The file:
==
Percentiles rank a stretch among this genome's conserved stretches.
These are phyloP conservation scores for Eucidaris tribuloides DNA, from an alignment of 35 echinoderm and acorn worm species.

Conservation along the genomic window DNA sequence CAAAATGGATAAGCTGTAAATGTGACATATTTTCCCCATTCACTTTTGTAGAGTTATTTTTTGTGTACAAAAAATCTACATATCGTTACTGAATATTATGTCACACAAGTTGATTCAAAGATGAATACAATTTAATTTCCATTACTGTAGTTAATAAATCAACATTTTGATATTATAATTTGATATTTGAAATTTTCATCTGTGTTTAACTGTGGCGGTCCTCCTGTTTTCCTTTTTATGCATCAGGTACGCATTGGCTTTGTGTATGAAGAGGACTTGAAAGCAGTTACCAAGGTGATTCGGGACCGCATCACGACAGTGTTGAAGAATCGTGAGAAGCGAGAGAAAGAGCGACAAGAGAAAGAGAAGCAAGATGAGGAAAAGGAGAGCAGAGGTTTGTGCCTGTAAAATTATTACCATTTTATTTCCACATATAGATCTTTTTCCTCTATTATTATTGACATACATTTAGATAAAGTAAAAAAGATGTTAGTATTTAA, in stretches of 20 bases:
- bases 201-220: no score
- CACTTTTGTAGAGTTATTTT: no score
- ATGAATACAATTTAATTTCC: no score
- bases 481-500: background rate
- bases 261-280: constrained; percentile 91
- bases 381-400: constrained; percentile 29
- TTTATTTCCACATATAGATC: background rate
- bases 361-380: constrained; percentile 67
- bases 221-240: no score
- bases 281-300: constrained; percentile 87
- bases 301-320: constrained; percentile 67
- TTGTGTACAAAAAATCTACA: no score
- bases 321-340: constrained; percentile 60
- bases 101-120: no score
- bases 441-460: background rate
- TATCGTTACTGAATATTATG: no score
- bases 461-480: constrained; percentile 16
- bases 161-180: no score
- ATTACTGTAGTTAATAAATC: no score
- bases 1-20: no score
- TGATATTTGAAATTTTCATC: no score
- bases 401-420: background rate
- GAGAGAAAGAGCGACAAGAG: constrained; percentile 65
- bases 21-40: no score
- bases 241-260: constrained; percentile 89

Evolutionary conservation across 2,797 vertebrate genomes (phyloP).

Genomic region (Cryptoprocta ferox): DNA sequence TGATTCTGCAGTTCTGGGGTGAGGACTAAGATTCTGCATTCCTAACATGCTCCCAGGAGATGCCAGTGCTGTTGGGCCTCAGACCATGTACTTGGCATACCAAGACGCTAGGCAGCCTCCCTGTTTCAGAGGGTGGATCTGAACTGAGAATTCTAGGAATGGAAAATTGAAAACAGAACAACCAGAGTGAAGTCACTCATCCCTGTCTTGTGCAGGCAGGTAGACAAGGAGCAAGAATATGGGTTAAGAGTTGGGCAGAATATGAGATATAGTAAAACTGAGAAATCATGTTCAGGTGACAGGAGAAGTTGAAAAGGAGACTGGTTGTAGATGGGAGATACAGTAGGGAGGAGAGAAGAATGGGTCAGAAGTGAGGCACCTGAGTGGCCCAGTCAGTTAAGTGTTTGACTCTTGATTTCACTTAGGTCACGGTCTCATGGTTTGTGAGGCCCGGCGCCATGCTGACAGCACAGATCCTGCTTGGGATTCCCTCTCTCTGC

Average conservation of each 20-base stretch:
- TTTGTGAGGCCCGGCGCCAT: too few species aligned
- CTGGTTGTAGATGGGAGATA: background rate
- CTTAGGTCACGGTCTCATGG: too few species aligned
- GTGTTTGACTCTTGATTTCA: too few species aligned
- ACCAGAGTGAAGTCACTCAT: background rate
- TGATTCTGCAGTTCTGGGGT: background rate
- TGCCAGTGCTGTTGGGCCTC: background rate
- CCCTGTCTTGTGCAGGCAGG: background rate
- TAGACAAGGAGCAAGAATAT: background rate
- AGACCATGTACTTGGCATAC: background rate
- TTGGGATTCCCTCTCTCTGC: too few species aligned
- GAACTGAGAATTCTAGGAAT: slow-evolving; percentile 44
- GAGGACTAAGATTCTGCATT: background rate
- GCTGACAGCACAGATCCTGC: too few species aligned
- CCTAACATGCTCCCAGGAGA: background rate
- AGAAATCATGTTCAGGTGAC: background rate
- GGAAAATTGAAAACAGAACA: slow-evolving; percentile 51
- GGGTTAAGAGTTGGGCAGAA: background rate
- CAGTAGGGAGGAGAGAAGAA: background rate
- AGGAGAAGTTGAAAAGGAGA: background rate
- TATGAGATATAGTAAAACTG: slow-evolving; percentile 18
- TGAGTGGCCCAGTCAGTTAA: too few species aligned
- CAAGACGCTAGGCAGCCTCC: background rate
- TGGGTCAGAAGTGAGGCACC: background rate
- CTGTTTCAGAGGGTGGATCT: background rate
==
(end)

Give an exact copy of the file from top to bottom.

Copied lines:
Percentiles rank a stretch among this genome's conserved stretches.
These are phyloP conservation scores for Eucidaris tribuloides DNA, from an alignment of 35 echinoderm and acorn worm species.

Conservation along the genomic window DNA sequence CAAAATGGATAAGCTGTAAATGTGACATATTTTCCCCATTCACTTTTGTAGAGTTATTTTTTGTGTACAAAAAATCTACATATCGTTACTGAATATTATGTCACACAAGTTGATTCAAAGATGAATACAATTTAATTTCCATTACTGTAGTTAATAAATCAACATTTTGATATTATAATTTGATATTTGAAATTTTCATCTGTGTTTAACTGTGGCGGTCCTCCTGTTTTCCTTTTTATGCATCAGGTACGCATTGGCTTTGTGTATGAAGAGGACTTGAAAGCAGTTACCAAGGTGATTCGGGACCGCATCACGACAGTGTTGAAGAATCGTGAGAAGCGAGAGAAAGAGCGACAAGAGAAAGAGAAGCAAGATGAGGAAAAGGAGAGCAGAGGTTTGTGCCTGTAAAATTATTACCATTTTATTTCCACATATAGATCTTTTTCCTCTATTATTATTGACATACATTTAGATAAAGTAAAAAAGATGTTAGTATTTAA, in stretches of 20 bases:
- bases 201-220: no score
- CACTTTTGTAGAGTTATTTT: no score
- ATGAATACAATTTAATTTCC: no score
- bases 481-500: background rate
- bases 261-280: constrained; percentile 91
- bases 381-400: constrained; percentile 29
- TTTATTTCCACATATAGATC: background rate
- bases 361-380: constrained; percentile 67
- bases 221-240: no score
- bases 281-300: constrained; percentile 87
- bases 301-320: constrained; percentile 67
- TTGTGTACAAAAAATCTACA: no score
- bases 321-340: constrained; percentile 60
- bases 101-120: no score
- bases 441-460: background rate
- TATCGTTACTGAATATTATG: no score
- bases 461-480: constrained; percentile 16
- bases 161-180: no score
- ATTACTGTAGTTAATAAATC: no score
- bases 1-20: no score
- TGATATTTGAAATTTTCATC: no score
- bases 401-420: background rate
- GAGAGAAAGAGCGACAAGAG: constrained; percentile 65
- bases 21-40: no score
- bases 241-260: constrained; percentile 89

Evolutionary conservation across 2,797 vertebrate genomes (phyloP).

Genomic region (Cryptoprocta ferox): DNA sequence TGATTCTGCAGTTCTGGGGTGAGGACTAAGATTCTGCATTCCTAACATGCTCCCAGGAGATGCCAGTGCTGTTGGGCCTCAGACCATGTACTTGGCATACCAAGACGCTAGGCAGCCTCCCTGTTTCAGAGGGTGGATCTGAACTGAGAATTCTAGGAATGGAAAATTGAAAACAGAACAACCAGAGTGAAGTCACTCATCCCTGTCTTGTGCAGGCAGGTAGACAAGGAGCAAGAATATGGGTTAAGAGTTGGGCAGAATATGAGATATAGTAAAACTGAGAAATCATGTTCAGGTGACAGGAGAAGTTGAAAAGGAGACTGGTTGTAGATGGGAGATACAGTAGGGAGGAGAGAAGAATGGGTCAGAAGTGAGGCACCTGAGTGGCCCAGTCAGTTAAGTGTTTGACTCTTGATTTCACTTAGGTCACGGTCTCATGGTTTGTGAGGCCCGGCGCCATGCTGACAGCACAGATCCTGCTTGGGATTCCCTCTCTCTGC

Average conservation of each 20-base stretch:
- TTTGTGAGGCCCGGCGCCAT: too few species aligned
- CTGGTTGTAGATGGGAGATA: background rate
- CTTAGGTCACGGTCTCATGG: too few species aligned
- GTGTTTGACTCTTGATTTCA: too few species aligned
- ACCAGAGTGAAGTCACTCAT: background rate
- TGATTCTGCAGTTCTGGGGT: background rate
- TGCCAGTGCTGTTGGGCCTC: background rate
- CCCTGTCTTGTGCAGGCAGG: background rate
- TAGACAAGGAGCAAGAATAT: background rate
- AGACCATGTACTTGGCATAC: background rate
- TTGGGATTCCCTCTCTCTGC: too few species aligned
- GAACTGAGAATTCTAGGAAT: slow-evolving; percentile 44
- GAGGACTAAGATTCTGCATT: background rate
- GCTGACAGCACAGATCCTGC: too few species aligned
- CCTAACATGCTCCCAGGAGA: background rate
- AGAAATCATGTTCAGGTGAC: background rate
- GGAAAATTGAAAACAGAACA: slow-evolving; percentile 51
- GGGTTAAGAGTTGGGCAGAA: background rate
- CAGTAGGGAGGAGAGAAGAA: background rate
- AGGAGAAGTTGAAAAGGAGA: background rate
- TATGAGATATAGTAAAACTG: slow-evolving; percentile 18
- TGAGTGGCCCAGTCAGTTAA: too few species aligned
- CAAGACGCTAGGCAGCCTCC: background rate
- TGGGTCAGAAGTGAGGCACC: background rate
- CTGTTTCAGAGGGTGGATCT: background rate